President Obama will sit down Friday with the presidents of Honduras, El Salvador and Guatemala - the three countries that have been the greatest source of children illegally crossing the U.S.-Mexico border.
In addition to their meeting with Mr. Obama, the leaders are visiting Capitol Hill and are taking part in a panel discussion - and they're armed with a laundry list of issues to discuss with U.S. leaders.
The U.S. is already sending planeloads of apprehended Central Americans back to their home countries, and children who have arrived with their parents are starting to make the trip back as well.
The administration has spoken about the need to speed up the removal of unaccompanied children who have no valid claim to stay in the U.S., and though Congress is still grappling with the question of whether to change the laws to speed up deportations, the administration insists that most of the children who have been apprehended will not be allowed to stay.
"I would like to ask congressmen and senators and those who make political decisions in the United States that they think first in the interest of the child, because the child as well being a human being, is more vulnerable than the adult. But also they [children] go with the very human, very natural desire to be with their parents," Honduran President Juan Orlando Hernandez said in recent interview with Time Magazine.
Family reunification is a common theme with the three presidents. Salvadoran President Salvador Sanchez Ceren told reporters after a meeting with Vice President Joe Biden last month that it should be easier for immigrant parents in the U.S. to legally reunite with the children who are trying to join them, according to the Associated Press.
Hernandez also asked that unaccompanied children being deported from the U.S. not be sent alongside with immigrants who were removed from the U.S. for committing crimes.
U.S. Immigration Policy
The wave of unaccompanied children at the border seemed to be the final nail in the coffin for a broad overhaul of the U.S. immigration system, which already seemed extremely unlikely as the crisis came to a head earlier this summer. But the Central American leaders haven't given up on the idea just yet.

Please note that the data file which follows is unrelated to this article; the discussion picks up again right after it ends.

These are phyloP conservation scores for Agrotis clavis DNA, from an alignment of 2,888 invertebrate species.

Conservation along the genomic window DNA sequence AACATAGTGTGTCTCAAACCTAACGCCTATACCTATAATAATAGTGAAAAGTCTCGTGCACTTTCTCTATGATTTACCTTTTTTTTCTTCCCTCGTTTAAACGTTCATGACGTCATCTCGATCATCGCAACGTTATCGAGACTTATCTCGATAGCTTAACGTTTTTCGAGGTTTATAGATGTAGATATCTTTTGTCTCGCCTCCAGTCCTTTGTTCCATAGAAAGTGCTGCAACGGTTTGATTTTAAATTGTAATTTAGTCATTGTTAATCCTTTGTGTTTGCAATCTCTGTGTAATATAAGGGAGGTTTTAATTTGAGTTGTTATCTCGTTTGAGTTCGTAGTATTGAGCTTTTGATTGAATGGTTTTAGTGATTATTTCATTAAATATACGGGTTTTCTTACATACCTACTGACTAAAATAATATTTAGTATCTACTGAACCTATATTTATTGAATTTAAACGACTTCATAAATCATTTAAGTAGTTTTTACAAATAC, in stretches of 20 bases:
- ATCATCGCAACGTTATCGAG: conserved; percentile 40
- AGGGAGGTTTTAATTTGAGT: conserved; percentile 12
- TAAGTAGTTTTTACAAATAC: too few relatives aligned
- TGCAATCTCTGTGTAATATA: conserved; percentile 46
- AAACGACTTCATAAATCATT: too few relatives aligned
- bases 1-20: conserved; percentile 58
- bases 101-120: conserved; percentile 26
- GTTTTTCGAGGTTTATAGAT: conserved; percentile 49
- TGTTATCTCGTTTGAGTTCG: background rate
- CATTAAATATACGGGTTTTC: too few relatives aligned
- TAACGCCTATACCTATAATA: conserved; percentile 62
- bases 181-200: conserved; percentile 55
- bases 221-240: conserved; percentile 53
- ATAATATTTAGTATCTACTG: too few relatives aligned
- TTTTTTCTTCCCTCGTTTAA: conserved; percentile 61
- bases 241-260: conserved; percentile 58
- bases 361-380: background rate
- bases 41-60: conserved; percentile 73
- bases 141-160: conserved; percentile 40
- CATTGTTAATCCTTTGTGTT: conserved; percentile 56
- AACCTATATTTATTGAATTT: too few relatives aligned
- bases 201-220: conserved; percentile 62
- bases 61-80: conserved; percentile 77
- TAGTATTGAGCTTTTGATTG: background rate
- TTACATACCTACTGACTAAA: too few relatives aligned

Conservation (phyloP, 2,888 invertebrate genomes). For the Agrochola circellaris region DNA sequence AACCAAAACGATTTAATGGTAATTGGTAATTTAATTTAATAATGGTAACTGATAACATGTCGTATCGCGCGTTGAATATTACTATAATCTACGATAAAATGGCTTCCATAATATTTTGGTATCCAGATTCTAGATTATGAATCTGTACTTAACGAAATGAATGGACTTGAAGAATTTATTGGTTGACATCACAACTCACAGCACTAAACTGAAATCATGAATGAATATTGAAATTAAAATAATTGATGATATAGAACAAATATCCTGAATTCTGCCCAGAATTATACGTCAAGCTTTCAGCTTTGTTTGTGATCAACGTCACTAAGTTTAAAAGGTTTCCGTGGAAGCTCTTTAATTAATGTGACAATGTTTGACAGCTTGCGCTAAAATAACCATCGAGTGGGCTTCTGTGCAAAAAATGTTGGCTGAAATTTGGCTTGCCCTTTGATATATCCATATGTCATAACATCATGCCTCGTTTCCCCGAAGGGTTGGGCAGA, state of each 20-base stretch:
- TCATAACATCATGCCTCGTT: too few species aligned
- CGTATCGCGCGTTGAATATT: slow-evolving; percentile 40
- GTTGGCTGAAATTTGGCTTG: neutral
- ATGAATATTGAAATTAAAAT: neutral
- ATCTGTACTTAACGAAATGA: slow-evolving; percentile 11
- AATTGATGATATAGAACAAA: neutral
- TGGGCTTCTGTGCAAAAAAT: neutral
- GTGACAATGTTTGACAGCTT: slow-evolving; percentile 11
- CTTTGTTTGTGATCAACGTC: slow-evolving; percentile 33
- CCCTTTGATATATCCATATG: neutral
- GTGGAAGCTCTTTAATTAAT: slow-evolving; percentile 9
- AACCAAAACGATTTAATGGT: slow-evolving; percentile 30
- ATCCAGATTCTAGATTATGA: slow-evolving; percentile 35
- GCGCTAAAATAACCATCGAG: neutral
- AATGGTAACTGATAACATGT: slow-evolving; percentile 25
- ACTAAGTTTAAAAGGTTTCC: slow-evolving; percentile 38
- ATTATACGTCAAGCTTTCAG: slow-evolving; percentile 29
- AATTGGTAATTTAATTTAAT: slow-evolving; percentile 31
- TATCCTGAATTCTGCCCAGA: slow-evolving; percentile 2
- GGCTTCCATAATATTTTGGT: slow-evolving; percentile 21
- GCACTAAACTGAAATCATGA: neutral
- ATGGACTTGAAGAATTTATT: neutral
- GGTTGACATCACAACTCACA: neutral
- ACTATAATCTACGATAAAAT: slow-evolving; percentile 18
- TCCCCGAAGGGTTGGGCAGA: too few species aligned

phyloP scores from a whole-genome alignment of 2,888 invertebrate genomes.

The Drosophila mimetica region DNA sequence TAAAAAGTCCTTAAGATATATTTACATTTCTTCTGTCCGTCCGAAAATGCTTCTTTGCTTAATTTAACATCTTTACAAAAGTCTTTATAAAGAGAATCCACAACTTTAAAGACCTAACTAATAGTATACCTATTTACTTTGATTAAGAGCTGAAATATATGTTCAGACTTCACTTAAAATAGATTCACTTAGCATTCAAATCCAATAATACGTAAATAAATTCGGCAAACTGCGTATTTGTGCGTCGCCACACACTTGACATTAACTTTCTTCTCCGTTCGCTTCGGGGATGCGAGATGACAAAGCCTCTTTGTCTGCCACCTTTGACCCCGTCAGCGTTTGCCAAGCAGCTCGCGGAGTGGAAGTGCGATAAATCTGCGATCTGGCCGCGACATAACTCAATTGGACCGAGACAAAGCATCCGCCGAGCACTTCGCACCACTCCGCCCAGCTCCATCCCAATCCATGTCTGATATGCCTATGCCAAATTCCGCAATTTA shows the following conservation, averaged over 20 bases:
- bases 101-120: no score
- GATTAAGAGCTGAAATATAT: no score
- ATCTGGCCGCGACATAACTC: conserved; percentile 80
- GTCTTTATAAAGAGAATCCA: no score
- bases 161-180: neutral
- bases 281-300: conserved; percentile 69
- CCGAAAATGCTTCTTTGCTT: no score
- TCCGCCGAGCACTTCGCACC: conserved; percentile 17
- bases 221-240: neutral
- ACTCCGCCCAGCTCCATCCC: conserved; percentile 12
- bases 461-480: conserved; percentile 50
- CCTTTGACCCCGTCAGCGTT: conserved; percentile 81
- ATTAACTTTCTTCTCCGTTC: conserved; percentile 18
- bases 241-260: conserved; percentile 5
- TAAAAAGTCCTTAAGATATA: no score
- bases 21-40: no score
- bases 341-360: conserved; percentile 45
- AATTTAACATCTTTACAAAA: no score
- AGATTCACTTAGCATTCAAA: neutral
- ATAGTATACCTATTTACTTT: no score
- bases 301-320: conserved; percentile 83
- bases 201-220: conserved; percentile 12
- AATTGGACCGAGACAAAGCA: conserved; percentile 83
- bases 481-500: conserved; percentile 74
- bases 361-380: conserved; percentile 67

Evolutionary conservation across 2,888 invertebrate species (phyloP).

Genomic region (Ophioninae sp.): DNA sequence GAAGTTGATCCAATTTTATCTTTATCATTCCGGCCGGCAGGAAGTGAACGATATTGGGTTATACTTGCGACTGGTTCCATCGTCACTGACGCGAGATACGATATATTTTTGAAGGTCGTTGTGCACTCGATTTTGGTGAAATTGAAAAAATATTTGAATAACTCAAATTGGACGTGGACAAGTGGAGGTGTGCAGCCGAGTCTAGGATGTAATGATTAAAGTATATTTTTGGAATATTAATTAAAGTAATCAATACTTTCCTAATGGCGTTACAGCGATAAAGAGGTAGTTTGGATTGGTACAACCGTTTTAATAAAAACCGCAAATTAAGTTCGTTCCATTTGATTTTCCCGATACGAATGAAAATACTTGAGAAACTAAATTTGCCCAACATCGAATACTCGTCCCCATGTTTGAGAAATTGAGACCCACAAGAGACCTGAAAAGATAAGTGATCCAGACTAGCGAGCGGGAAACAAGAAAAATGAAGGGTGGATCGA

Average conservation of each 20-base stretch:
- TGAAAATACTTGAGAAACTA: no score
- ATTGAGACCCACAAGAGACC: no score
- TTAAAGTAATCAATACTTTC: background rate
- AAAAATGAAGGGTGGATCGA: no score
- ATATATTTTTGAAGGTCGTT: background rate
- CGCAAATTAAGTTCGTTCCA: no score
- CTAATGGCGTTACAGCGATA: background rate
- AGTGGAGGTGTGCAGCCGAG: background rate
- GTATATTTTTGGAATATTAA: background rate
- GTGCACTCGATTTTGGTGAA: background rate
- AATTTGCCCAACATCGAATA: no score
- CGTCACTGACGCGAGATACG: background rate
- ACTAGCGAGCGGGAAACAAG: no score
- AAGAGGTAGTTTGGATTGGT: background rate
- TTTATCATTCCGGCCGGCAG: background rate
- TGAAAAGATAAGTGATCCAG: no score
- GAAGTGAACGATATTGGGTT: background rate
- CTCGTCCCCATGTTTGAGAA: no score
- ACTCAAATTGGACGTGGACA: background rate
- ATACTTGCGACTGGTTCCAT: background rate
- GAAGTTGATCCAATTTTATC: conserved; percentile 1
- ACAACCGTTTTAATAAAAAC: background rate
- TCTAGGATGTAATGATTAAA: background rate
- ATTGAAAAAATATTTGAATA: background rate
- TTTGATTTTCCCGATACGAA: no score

"As Guatemalans, we support the efforts that have been made by the U.S. government. President Obama and Vice President Biden have been pushing immigration reform which we know depends on the Republican Congress," Guatemalan President Otto Perez Molina told reporters in Spanish when he met with Biden in June.
It ties into the desire the leaders have expressed for family reunification. And there's also an economic reason some leaders to let their citizens remain in the U.S.
"There's an economic incentive for the government of El Salvador to have Salvadorans in the United States working," Charles Glazer, the U.S. ambassador to El Salvador under President George W. Bush, told CBS News. He explained that the many of the more than 2 million Salvadorans who live in the U.S. send money back to their home countries. That cash has "a major impact on their economy," he said, noting it was estimated at 17 or 18 percent a few years ago.
Molina, the Guatemalan president, has also floated the idea of a temporary legal status for certain Guatemalans. He noted that some Hondurans and Salvadorans have this special status, which is granted when a country's nationals cannot return home safely after events like wars or natural disasters (both of those countries' statuses were related to natural disasters).